Wednesday, March 12, 2008

Portraits, pole dancing and chocolate shredded wheat cakes.

Almost Easter. I can't believe it. We have only just handed the second assignment in and I've got the third one hovering over me like the Grim Reaper. The only one which has been marked was crap. I got a P2 for it which is like the lowest grade you can get. So God alone knows how I will do in the other two. I really can't be arsed with academic writing - I am too much of a creative (don't laugh, now!). I just hate the artificiality of academic writing and I can't stay awake long enough to do the academic reading. A girl on my course has just, in her mid twenties, had herself deemed dyslexic and is taking all the freebies going, including automatic extension rights. I asked her what her 'symptoms' were. She said she reads things but has forgotten the beginning of a sentence by the time she gets to the end. I'm seriously considering having myself assessed.

We have changed our foundation subject courses in the curriculum studies part of the course. I now do PE, Art and Music instead of Geography, History and RE. I have to grudgingly say that PE isn't as bad as I thought it would be. The PE tutor is off his head, which is fine by me, though I do still find myself doing what I did at school, ie find a corner to stand in and try to look invisible. Sadly, you can't sneak off to the loos for a smoke these days! I wasn't in last week, but the week before I fell over and really hurt my knee playing 'tiger tag'. You shouldn't have to undergo such indignities at my age! I had to sit all evening with a veritable plethora of ice packs on my knee, courtesy of his Lordship, which helped a lot. But the following week, I bent down to clean Alice the hamster's cage and felt a burning sensation go right up the front of my thigh. The next day the same thing happened to my other leg when I was bending down to put my nose in a hula hoop on the floor...don't was cross curricular Spanish in PE. I could barely walk afterwards!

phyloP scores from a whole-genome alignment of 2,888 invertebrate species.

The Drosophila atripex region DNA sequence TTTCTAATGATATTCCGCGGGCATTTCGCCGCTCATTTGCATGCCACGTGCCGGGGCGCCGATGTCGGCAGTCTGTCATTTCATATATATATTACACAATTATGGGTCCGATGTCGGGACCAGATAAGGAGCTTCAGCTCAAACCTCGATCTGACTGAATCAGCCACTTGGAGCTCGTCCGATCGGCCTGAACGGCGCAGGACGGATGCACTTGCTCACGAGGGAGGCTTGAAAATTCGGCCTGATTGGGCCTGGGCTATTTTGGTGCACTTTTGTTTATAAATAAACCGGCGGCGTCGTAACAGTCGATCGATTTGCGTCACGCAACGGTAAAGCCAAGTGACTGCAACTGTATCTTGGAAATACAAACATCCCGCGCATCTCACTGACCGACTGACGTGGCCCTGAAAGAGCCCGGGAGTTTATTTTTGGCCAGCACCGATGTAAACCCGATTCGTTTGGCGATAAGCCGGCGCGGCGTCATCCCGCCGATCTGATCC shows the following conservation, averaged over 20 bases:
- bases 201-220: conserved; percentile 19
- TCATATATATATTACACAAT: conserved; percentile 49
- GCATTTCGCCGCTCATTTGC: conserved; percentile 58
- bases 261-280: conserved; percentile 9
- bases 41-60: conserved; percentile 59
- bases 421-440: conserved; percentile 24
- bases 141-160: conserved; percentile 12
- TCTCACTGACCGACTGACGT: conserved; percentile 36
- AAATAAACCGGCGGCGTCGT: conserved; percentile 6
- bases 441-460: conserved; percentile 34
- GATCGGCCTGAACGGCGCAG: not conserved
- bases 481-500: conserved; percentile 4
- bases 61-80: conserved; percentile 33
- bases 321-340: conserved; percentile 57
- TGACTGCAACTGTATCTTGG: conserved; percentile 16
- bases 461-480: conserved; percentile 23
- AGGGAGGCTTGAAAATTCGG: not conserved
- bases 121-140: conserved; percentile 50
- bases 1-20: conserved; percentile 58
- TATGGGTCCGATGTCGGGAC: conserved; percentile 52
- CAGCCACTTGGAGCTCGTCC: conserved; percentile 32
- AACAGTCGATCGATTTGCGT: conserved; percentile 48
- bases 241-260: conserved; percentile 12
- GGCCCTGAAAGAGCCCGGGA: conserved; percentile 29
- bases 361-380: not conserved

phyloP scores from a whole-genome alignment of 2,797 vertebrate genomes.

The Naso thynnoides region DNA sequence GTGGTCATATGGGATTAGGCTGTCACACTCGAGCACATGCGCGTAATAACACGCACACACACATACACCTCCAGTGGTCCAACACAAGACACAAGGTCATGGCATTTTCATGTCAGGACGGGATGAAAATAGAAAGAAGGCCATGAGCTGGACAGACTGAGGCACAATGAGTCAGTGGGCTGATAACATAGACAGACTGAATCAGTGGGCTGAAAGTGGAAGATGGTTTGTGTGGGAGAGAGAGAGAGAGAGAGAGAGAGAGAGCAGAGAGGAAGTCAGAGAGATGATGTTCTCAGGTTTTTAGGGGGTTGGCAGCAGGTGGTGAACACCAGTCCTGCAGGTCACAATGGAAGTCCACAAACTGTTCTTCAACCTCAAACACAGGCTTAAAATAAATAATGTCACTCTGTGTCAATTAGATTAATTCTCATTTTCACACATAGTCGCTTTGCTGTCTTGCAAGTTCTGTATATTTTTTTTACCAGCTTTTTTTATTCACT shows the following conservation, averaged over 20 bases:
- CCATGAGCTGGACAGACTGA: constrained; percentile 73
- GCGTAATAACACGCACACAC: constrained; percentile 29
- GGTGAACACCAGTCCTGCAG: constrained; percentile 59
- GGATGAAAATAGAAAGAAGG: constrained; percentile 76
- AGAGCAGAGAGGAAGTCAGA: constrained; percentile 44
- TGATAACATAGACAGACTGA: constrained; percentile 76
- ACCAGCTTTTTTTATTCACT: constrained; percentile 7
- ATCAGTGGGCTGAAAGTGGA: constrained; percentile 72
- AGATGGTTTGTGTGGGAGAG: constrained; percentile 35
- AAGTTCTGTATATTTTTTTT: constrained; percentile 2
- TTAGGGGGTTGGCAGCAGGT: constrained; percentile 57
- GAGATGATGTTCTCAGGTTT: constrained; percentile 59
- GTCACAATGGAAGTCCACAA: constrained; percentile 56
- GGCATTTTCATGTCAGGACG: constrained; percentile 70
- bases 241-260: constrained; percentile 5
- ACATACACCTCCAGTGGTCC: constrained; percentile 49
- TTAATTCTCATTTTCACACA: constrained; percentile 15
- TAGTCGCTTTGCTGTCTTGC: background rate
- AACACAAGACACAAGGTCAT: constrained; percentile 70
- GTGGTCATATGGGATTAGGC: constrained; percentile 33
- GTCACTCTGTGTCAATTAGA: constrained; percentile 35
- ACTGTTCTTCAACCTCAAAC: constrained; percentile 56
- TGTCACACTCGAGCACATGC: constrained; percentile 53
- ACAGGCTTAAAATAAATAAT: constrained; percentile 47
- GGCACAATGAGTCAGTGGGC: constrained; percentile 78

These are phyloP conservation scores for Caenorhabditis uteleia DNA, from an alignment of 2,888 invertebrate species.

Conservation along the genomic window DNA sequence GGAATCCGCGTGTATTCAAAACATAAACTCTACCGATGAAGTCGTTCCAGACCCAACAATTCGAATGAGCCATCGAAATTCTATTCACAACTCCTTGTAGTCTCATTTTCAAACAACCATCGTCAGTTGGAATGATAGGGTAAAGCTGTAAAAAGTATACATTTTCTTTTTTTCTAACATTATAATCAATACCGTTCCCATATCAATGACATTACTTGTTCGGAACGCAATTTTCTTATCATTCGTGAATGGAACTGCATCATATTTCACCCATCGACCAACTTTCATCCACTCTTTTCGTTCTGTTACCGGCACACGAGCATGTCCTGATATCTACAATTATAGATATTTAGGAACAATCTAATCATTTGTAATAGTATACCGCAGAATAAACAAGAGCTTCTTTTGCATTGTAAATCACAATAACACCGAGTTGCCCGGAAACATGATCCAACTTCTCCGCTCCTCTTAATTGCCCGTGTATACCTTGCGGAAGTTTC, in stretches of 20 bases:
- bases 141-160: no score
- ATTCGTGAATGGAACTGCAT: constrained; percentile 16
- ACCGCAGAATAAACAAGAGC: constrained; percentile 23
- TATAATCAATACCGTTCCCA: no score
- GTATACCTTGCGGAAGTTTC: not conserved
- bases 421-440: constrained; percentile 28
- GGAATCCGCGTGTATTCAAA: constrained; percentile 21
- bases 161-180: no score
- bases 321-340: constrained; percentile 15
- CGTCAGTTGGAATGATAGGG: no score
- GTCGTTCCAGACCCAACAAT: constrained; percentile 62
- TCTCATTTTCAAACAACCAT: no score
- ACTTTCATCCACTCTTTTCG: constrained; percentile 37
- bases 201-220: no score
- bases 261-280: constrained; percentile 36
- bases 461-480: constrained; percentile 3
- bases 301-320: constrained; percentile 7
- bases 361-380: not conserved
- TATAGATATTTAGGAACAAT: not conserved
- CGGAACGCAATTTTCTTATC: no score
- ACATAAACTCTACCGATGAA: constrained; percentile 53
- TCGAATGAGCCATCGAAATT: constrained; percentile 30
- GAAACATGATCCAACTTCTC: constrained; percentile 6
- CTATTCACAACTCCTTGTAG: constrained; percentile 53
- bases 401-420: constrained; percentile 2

In Art we have been doing portraits of our classmates. The picture here is the lovely Sarah's interpretation of me. I don't think it is bad for a first attempt. My one of her was OK, too. We also did abstract collage portraits of each other. She was off for an interview in her hometown yesterday. Everyone is panicking and applying for jobs at the moment but I just don't feel ready at all. I wonder whether a short stint doing supply would be a bad thing. I refuse to get caught up in the hysteria.